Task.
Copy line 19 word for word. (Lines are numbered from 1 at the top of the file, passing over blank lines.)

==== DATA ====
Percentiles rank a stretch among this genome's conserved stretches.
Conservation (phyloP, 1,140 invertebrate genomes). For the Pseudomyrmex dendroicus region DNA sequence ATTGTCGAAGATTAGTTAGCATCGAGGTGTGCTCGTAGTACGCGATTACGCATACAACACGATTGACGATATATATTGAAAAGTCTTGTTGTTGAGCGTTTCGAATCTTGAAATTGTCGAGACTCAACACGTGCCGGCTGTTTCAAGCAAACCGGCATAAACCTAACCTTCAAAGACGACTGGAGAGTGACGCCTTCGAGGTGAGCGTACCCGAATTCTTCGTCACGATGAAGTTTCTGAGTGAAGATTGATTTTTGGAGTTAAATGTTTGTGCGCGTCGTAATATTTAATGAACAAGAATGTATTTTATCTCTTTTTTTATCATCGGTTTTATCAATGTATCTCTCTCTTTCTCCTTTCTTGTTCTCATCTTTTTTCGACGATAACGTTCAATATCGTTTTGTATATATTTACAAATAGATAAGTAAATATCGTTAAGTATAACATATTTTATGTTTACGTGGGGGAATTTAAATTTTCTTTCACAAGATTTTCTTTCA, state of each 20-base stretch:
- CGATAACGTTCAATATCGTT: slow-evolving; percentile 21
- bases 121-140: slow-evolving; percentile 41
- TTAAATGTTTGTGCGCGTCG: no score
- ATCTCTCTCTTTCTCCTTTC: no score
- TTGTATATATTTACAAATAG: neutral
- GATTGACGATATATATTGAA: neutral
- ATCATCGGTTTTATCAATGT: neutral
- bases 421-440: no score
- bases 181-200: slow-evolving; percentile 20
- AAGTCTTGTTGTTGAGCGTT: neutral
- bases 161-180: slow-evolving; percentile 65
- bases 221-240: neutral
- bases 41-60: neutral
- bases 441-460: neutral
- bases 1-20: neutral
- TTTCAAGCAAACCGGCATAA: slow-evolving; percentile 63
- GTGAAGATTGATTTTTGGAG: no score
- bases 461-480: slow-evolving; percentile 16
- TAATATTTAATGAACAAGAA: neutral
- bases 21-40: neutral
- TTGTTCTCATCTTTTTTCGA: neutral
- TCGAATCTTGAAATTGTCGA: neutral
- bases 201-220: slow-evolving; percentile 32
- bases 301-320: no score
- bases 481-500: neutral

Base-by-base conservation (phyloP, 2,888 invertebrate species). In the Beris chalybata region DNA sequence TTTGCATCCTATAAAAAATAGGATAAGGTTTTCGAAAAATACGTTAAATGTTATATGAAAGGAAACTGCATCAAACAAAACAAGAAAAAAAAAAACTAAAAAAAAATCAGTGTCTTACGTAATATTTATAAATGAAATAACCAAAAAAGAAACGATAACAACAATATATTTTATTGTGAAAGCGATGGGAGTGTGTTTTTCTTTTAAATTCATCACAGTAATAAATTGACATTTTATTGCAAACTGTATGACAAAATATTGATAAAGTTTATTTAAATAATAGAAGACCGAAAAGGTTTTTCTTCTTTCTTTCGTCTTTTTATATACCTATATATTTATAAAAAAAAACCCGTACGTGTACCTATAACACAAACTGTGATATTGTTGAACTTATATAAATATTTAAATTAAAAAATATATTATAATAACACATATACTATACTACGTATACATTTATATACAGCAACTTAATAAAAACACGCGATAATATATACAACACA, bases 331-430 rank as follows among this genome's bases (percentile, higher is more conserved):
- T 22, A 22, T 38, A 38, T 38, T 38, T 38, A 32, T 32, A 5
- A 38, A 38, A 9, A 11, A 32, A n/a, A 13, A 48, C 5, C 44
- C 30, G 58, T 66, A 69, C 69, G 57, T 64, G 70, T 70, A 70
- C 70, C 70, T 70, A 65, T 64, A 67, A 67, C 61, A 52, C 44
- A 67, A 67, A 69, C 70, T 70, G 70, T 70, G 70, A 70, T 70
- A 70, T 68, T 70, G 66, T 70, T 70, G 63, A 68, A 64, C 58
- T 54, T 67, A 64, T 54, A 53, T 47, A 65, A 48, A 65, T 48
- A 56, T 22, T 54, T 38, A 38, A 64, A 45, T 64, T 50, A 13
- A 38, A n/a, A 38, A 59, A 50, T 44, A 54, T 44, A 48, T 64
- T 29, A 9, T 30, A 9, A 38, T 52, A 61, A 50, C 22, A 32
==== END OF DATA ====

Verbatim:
- GTGAAGATTGATTTTTGGAG: no score